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GEN’s editor in chief, John Sterling, interviews life science academic and biotech industry leaders on important research, technology, and trends. These podcasts will keep you informed with all the important details you need.

Dr. Casanova studies the genetics of human predisposition to pediatric infectious diseases, particularly mycobacterial diseases, invasive pneumococcal diseases, and herpes simplex encephalitis. He is interested in identifying Mendelian "holes" in the immune defense of otherwise healthy children who are susceptible to specific infectious diseases, work that has resulted in a paradigm shift in human clinical medicine and fundamental immunology.


Dr. Casanova's laboratory aims to understand what it is that makes some children develop a severe clinical illness in the course of infection while others exposed to the same microbe remain unharmed. In the past decade, the Casanova and Abel laboratory in Paris revealed that single genetic lesions in children confer severe and selective vulnerability to certain illnesses, whereas corresponding infections in adults result more from polygenetic inheritance. This work not only blurs the distinction between patient-based Mendelian genetics and population-based complex genetics but has also provided experimental support for a unified theory of human infectious diseases.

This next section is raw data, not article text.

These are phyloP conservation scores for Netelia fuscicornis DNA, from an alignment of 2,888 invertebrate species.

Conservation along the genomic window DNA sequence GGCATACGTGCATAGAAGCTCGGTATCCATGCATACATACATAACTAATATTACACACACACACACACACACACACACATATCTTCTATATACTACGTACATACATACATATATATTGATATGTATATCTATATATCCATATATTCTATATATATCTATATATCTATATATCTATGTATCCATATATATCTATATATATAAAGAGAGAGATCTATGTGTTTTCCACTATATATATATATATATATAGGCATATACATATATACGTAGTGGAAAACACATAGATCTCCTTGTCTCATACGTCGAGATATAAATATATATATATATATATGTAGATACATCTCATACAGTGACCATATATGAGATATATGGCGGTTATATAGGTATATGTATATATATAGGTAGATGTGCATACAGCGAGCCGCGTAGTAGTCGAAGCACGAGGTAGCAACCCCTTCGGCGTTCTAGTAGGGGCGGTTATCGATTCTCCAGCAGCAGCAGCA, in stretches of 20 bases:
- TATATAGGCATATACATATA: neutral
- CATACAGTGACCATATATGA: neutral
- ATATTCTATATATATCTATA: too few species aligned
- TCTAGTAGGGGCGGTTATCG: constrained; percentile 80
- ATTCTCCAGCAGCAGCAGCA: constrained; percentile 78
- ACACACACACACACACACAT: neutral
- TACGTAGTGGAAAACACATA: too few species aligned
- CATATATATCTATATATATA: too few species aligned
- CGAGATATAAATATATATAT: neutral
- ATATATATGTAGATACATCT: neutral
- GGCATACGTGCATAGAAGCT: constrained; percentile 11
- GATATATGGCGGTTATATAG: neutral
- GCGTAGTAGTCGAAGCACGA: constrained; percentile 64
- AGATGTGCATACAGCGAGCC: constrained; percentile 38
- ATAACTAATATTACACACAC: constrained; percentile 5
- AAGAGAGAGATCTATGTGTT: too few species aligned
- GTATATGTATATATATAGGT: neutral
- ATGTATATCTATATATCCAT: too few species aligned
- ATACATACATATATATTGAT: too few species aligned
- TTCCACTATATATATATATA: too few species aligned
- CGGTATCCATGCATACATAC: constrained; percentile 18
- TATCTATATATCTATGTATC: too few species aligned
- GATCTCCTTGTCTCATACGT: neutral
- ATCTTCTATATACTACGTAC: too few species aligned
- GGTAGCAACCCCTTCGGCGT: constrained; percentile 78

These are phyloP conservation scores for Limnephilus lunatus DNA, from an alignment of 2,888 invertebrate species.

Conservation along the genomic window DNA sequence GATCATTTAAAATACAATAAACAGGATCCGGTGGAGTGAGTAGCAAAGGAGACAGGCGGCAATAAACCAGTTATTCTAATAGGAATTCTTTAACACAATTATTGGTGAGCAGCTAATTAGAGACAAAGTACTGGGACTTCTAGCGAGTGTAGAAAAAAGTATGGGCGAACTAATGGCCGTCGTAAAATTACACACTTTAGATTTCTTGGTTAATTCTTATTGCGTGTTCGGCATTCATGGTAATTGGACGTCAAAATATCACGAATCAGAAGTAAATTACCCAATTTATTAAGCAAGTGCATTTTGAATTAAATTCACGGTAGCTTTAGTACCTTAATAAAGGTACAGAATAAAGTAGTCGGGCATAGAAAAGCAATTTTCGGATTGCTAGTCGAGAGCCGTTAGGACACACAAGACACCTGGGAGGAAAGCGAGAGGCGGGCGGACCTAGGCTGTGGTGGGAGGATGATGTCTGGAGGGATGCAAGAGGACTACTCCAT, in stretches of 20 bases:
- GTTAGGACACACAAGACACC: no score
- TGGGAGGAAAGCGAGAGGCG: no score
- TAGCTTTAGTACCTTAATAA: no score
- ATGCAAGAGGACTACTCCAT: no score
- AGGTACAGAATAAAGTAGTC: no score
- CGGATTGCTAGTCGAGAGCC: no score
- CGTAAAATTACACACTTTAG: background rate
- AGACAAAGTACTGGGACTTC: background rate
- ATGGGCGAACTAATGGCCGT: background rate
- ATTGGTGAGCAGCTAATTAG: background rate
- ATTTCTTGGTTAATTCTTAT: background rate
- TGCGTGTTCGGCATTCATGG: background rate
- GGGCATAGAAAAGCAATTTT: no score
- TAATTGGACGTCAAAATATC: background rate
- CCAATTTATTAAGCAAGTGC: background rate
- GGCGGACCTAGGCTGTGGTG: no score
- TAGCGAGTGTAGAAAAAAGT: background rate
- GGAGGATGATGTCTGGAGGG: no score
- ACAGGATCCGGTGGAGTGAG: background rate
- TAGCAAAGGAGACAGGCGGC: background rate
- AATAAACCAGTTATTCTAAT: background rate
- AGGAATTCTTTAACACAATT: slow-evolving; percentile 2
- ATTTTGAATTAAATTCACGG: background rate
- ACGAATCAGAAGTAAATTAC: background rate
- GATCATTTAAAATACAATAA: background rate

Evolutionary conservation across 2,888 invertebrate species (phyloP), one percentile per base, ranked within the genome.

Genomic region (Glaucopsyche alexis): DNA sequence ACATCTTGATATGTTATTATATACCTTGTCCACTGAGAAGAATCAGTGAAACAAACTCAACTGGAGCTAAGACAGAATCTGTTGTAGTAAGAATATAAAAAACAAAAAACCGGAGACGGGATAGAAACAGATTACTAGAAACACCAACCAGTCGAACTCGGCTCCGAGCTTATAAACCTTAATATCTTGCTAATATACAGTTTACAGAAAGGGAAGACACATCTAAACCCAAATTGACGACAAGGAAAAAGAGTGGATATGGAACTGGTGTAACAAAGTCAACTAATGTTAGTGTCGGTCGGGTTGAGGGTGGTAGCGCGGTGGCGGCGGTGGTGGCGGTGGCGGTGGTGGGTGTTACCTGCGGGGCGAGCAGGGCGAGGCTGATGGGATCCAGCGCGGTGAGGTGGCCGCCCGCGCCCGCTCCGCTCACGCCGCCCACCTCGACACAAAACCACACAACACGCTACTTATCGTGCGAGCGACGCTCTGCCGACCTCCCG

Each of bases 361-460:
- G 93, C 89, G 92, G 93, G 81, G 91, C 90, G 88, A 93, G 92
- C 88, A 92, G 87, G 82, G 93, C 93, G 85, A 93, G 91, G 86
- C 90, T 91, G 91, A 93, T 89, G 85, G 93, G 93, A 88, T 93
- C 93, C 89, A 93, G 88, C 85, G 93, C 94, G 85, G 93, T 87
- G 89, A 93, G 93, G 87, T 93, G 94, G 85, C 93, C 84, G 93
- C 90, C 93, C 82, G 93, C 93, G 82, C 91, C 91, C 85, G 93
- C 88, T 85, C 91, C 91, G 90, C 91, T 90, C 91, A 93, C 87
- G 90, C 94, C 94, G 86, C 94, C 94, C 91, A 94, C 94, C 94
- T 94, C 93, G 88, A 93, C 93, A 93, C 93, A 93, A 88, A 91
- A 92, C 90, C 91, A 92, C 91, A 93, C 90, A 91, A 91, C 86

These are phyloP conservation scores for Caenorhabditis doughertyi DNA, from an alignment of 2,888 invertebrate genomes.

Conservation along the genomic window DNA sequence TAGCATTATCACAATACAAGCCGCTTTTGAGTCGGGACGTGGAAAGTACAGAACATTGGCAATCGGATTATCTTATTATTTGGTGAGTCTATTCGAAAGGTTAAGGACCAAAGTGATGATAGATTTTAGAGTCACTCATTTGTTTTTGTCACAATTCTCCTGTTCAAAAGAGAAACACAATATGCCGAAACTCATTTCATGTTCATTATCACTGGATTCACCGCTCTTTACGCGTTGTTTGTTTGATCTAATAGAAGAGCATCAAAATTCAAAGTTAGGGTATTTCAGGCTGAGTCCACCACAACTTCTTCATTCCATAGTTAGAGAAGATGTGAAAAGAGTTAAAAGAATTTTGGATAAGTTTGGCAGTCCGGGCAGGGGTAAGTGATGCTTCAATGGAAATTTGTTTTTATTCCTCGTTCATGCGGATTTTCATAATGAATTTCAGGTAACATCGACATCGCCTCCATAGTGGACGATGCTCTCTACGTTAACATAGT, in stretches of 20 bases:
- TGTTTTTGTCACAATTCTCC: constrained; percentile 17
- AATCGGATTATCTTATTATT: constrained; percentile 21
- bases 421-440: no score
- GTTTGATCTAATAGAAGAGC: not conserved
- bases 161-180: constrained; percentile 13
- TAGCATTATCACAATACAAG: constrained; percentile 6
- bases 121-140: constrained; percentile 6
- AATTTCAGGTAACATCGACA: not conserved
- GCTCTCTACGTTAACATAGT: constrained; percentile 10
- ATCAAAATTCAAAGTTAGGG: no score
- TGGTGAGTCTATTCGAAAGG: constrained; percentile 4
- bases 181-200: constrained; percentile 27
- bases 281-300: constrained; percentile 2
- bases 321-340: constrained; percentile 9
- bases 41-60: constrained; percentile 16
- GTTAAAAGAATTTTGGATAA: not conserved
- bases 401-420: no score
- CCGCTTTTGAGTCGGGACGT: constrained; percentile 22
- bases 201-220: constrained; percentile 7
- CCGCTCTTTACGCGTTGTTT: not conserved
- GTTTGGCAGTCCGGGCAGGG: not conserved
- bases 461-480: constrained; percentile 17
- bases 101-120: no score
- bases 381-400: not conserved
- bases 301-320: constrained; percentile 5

During this week's podcast, Dr. Casanova provides additional evidence that infectious diseases are also genetic, perhaps even more so than any other group of human disease, despite the prevailing view that infectious diseases are essentially environmental. He discusses his novel theory of primary immunodeficiencies and elaborates on the concept of Mendelian holes. Dr. Casanova also explains the profound clinical implications that result from the study of these Mendelian holes.
Dr. Casanova received his M.D. from the University of Paris René Descartes in 1987 and his Ph.D. in immunology from the University of Paris Pierre et Marie Curie in 1992, after being trained at the Pasteur Institute in Paris and the Ludwig Institute for Cancer Research in Lausanne. Following a residency in pediatrics in Paris, he completed a clinical fellowship in the pediatric immunology-hematology unit of the Necker Medical School in Paris. In 1999 he was appointed a professor of pediatrics at Necker, where, with Dr. Abel, he cofounded and codirected the Laboratory of Human Genetics of Infectious Diseases. He was appointed professor at Rockefeller University in 2008. Dr. Casanova was an international research scholar with the Howard Hughes Medical Institute from 2005 to 2008 and is a member of the European Molecular Biology Organization and the American Society for Clinical Investigation. Dr. Casanova is the recipient of the 2008 Richard Lounsbery Award from the French and American Academies of Sciences and a Professor Lucien Dautrebande Pathophysiology Foundation Prize from the Belgian Royal Academy of Medicine in 2004.

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